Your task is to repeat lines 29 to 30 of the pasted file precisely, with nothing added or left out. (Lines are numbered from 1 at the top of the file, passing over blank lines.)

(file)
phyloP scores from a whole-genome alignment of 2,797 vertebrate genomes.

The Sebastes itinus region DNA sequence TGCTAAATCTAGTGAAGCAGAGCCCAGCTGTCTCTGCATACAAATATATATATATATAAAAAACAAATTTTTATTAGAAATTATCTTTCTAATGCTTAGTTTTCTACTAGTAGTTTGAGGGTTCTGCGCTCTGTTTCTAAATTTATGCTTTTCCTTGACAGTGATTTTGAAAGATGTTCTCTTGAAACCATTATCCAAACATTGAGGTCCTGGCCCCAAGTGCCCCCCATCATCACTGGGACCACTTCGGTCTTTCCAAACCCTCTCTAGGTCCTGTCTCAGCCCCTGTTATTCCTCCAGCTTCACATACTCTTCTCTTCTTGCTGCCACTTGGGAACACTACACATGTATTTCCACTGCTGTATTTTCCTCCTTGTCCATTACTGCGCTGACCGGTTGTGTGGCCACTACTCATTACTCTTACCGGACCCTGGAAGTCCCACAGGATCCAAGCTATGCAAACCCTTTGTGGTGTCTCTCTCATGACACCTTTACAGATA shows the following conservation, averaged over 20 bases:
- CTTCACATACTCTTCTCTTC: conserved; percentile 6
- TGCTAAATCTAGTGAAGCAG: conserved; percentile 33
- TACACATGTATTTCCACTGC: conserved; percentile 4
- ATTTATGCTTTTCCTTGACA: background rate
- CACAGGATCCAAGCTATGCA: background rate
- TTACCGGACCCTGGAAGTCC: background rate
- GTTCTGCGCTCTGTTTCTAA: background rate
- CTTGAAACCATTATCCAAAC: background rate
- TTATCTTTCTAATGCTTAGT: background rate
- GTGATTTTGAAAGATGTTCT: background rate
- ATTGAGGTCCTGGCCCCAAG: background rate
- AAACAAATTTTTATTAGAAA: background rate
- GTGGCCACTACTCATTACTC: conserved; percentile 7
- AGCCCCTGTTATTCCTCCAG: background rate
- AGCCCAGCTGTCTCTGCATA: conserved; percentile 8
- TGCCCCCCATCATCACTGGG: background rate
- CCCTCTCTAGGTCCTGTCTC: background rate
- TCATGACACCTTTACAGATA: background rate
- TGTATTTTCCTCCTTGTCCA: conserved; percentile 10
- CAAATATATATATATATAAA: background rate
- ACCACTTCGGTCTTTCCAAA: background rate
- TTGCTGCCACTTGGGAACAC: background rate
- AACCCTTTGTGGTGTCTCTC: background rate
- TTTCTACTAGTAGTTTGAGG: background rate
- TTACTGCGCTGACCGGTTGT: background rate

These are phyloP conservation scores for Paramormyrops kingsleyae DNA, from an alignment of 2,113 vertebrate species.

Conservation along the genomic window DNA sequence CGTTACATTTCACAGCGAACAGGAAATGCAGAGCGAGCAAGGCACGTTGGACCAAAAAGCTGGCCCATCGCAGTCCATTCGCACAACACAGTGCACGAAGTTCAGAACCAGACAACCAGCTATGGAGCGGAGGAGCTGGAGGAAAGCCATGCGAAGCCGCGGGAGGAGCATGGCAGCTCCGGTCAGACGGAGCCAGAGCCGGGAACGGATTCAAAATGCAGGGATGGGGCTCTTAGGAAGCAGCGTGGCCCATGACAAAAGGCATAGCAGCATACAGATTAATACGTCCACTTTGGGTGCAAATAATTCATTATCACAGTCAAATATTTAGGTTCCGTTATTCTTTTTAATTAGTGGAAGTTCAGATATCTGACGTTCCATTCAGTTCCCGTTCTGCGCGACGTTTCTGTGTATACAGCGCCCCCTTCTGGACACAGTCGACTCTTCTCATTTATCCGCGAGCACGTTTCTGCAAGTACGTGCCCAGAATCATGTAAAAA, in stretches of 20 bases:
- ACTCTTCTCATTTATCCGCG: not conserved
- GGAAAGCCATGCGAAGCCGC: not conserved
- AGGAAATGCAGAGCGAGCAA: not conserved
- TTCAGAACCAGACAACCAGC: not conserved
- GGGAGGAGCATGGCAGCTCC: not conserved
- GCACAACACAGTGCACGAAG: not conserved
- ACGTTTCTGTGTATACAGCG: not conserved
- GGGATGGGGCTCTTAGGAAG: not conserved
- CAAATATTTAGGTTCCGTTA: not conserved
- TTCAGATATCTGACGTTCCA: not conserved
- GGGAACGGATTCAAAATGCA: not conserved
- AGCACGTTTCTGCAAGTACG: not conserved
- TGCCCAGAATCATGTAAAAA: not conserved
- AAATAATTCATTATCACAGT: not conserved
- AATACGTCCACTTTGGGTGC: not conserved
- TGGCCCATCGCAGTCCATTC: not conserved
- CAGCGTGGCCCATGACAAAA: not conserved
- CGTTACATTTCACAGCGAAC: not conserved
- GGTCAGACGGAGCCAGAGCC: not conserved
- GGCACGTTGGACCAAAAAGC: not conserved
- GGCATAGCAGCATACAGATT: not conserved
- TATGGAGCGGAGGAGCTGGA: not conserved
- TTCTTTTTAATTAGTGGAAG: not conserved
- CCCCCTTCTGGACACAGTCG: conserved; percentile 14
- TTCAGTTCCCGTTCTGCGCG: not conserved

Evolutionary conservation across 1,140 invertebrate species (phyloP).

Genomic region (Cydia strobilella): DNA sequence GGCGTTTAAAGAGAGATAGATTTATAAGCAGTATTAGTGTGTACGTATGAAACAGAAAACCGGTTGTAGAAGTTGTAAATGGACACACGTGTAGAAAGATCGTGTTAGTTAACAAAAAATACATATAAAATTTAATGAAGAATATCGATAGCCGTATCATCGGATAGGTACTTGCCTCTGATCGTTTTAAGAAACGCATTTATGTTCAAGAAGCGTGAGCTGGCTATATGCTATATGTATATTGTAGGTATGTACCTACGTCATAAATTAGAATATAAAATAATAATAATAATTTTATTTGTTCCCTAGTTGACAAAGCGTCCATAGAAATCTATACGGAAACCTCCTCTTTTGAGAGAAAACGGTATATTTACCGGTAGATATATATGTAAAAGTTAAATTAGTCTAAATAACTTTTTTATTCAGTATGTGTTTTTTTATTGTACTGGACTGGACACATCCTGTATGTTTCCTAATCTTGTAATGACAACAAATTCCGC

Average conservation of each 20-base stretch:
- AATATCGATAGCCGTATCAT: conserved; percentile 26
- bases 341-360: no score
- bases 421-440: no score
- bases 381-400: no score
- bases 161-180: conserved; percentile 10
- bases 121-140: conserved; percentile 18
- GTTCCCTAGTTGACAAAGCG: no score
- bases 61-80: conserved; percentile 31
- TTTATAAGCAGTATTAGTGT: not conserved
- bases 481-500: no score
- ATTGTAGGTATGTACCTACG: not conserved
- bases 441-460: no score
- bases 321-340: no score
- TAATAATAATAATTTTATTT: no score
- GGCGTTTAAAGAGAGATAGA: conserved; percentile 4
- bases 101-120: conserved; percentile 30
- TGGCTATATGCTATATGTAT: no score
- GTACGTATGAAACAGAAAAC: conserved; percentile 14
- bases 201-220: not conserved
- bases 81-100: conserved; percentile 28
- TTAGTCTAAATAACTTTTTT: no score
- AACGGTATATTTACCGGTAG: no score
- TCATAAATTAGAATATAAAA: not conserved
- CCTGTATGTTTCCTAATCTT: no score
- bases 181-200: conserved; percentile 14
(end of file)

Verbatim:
Conservation along the genomic window DNA sequence CGTTACATTTCACAGCGAACAGGAAATGCAGAGCGAGCAAGGCACGTTGGACCAAAAAGCTGGCCCATCGCAGTCCATTCGCACAACACAGTGCACGAAGTTCAGAACCAGACAACCAGCTATGGAGCGGAGGAGCTGGAGGAAAGCCATGCGAAGCCGCGGGAGGAGCATGGCAGCTCCGGTCAGACGGAGCCAGAGCCGGGAACGGATTCAAAATGCAGGGATGGGGCTCTTAGGAAGCAGCGTGGCCCATGACAAAAGGCATAGCAGCATACAGATTAATACGTCCACTTTGGGTGCAAATAATTCATTATCACAGTCAAATATTTAGGTTCCGTTATTCTTTTTAATTAGTGGAAGTTCAGATATCTGACGTTCCATTCAGTTCCCGTTCTGCGCGACGTTTCTGTGTATACAGCGCCCCCTTCTGGACACAGTCGACTCTTCTCATTTATCCGCGAGCACGTTTCTGCAAGTACGTGCCCAGAATCATGTAAAAA, in stretches of 20 bases:
- ACTCTTCTCATTTATCCGCG: not conserved